Agencies are charged with finding specific reductions, such as attrition of nonessential positions and reduction in travel, Brown said.

Other cost-cutting measures call for closing the state psychiatric hospital in Junction City and the youth correctional center in Clatsop County, slashing funding to a program that helps people with developmental disabilities and eliminating a program for families with children who have special needs.

Brown moderated the cuts by proposing several increases in targeted taxes and assessments and closing two tax loopholes. Those measures bring in about $897 million in new revenue.

The tobacco tax would increase by 85 cents per pack under her plan, and a liquor surcharge would climb from 50 cents to $1 per bottle. The plan also involves increasing assessments on hospitals and insurers to the tune of $530 million.

The defeat of the tax measure was a primary topic of statewide business leaders who gathered Monday in Portland for the annual Oregon Leadership Summit. Brown, who gave the keynote speech at the summit, said it is incumbent open those who opposed Measure 97 to provide possible solutions for the state's budget shortfall.

Brown on Monday challenged business leaders to bring her revenue proposals they can support. "You might think that (Measure 97's defeat) puts a tremendous burden on me as your governor to find another way to fund Oregon's future," she said. "But I'm here today to state that the price of victory is responsibility — both for me and for you."

One proposed revenue source under discussion arose in early 2016 by Sen. Mark Hass, D-Beaverton. His idea: levy a small commercial activity tax on corporations.

Hass said last week that he is running numbers on how much revenue could be raised from the tax. His proposal last year would have raised about $500 million.

Not enough tax revenue

Republican House Leader Mike McLane of Powell Butte said the state continues on "an unsustainable fiscal path."

"Despite record revenues and despite what has been described as a roaring state economy, we are being told we don't have enough tax revenue to cover the tab," McLane said.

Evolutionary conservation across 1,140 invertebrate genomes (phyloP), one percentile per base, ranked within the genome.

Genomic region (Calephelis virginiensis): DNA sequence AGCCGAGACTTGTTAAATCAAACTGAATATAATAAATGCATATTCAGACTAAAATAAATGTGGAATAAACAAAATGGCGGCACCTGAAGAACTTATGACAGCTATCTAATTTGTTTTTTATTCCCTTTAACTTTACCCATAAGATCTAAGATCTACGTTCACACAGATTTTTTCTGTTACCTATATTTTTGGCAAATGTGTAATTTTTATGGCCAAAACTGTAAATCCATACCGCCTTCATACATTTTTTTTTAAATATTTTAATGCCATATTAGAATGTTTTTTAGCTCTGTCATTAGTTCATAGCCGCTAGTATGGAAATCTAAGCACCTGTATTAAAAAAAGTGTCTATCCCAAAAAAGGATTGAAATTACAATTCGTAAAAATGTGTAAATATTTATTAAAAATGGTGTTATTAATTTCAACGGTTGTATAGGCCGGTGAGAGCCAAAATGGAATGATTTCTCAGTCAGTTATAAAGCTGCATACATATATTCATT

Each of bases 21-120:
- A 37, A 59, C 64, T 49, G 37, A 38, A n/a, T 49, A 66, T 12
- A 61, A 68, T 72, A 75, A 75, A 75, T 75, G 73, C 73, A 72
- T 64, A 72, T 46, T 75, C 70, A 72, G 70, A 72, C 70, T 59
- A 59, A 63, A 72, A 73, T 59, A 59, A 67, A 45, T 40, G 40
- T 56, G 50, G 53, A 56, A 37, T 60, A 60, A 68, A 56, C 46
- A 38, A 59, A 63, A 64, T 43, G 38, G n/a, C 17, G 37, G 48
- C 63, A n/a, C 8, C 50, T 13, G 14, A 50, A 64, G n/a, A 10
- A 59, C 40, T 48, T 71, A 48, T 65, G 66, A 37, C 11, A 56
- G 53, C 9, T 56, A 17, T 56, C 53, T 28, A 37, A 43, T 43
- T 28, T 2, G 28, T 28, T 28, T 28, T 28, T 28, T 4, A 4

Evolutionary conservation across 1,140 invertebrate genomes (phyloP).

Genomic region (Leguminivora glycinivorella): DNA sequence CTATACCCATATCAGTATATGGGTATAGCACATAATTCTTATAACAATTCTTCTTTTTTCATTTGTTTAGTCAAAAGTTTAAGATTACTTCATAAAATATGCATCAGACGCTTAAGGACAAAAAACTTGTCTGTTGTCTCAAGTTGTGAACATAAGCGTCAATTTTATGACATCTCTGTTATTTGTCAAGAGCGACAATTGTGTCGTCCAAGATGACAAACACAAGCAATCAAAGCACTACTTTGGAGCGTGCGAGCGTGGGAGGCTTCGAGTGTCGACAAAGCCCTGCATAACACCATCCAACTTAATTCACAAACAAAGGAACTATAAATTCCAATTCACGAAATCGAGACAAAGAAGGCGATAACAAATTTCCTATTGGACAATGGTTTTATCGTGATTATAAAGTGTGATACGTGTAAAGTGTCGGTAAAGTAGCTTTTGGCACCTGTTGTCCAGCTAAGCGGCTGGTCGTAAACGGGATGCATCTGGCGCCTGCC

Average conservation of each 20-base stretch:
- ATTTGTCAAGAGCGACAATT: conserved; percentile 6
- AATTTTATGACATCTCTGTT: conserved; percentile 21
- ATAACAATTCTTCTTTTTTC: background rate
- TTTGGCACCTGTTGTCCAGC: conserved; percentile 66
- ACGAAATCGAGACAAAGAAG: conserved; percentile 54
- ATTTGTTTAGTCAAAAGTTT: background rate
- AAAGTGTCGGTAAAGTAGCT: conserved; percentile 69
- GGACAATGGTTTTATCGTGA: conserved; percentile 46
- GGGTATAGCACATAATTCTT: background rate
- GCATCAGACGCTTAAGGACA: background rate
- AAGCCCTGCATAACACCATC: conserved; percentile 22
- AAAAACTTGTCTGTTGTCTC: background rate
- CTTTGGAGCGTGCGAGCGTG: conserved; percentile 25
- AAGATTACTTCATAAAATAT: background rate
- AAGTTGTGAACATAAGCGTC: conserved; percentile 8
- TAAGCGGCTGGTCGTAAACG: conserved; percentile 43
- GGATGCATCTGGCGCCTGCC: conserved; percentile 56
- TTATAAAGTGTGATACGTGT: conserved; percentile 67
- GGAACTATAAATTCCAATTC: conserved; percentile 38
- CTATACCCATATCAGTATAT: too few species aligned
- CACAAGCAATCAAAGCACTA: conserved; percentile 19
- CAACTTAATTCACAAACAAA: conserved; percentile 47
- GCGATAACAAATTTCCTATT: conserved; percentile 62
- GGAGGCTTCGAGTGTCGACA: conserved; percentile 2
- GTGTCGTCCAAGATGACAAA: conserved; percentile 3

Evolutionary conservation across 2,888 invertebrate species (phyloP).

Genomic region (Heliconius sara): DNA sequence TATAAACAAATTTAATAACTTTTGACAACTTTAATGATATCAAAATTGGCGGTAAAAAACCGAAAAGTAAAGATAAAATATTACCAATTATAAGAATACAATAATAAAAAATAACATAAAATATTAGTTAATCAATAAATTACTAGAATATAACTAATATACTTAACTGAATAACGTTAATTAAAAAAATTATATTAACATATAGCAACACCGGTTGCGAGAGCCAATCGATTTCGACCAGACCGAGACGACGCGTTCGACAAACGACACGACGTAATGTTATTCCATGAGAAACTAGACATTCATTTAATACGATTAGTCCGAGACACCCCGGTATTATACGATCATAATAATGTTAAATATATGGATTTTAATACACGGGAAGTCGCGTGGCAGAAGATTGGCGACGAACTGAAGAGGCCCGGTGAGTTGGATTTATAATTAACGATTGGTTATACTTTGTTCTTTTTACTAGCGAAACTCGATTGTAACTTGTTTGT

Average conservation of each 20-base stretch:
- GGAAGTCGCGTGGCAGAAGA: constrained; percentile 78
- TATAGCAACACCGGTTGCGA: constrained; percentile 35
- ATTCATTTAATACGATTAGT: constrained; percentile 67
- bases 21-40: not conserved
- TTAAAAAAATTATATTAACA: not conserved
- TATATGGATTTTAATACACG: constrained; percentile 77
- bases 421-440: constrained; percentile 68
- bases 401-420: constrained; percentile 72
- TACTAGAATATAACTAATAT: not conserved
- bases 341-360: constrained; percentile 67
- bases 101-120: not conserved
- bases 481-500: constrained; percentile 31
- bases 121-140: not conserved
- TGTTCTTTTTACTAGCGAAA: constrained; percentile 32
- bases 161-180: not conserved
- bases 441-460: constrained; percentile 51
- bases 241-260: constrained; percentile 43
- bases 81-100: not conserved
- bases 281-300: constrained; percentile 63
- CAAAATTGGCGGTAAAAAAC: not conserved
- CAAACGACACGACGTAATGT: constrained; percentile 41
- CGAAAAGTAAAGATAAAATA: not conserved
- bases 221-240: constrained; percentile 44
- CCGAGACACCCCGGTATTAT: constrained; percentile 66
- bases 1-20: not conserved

He said lawmakers need to reduce spending before asking for more taxes.

Much of the state's shortfall stems from reductions in federal funds for the Affordable Care Act and the unfunded liability of the Public Employees Retirement System.

And the business community has signaled it wants PERS reforms before accepting any new business taxes.

An Oregon Supreme Court ruling in 2015 scuttled many of the reforms lawmakers had sought to make in the past, and lawmakers will be curtailed by that ruling in any future attempts at reform.

The governor had endorsed a corporate sales tax measure that would have boosted state revenue by $6 billion every two years. But with Ballot Measure 97's defeat last month, Brown has backed away and taken a hands-off approach to revenue reform and proposing any additional taxes on business. Lawmakers on the Legislature's revenue committees are discussing potential revenue packages.

Brown's proposal "will definitely prompt debate," said Senate President Peter Courtney, D-Salem, in a Dec. 1 statement. "Oregon faces enormous budget challenges for the next two years. Meeting those challenges will require us all to work together. The process doesn't end today. It is just beginning."

The next step is for the Legislature's Joint Ways and Means Committee to propose a budget early next year. Committee members will seek public input on those proposals.

Lawmakers have yet to make any concrete proposals for other forms of revenue. Sen. Mark Hass, D-Beaverton, chairman of the Senate revenue committee, said lawmakers are discussing reviving a proposal for a commercial activity tax that he and Rep. Mark Johnson, R-Hood River, tried to pass in 2016 as an alternative to Measure 97. The tax would have less of an impact on corporations but also would raise significantly less revenue than Measure 97.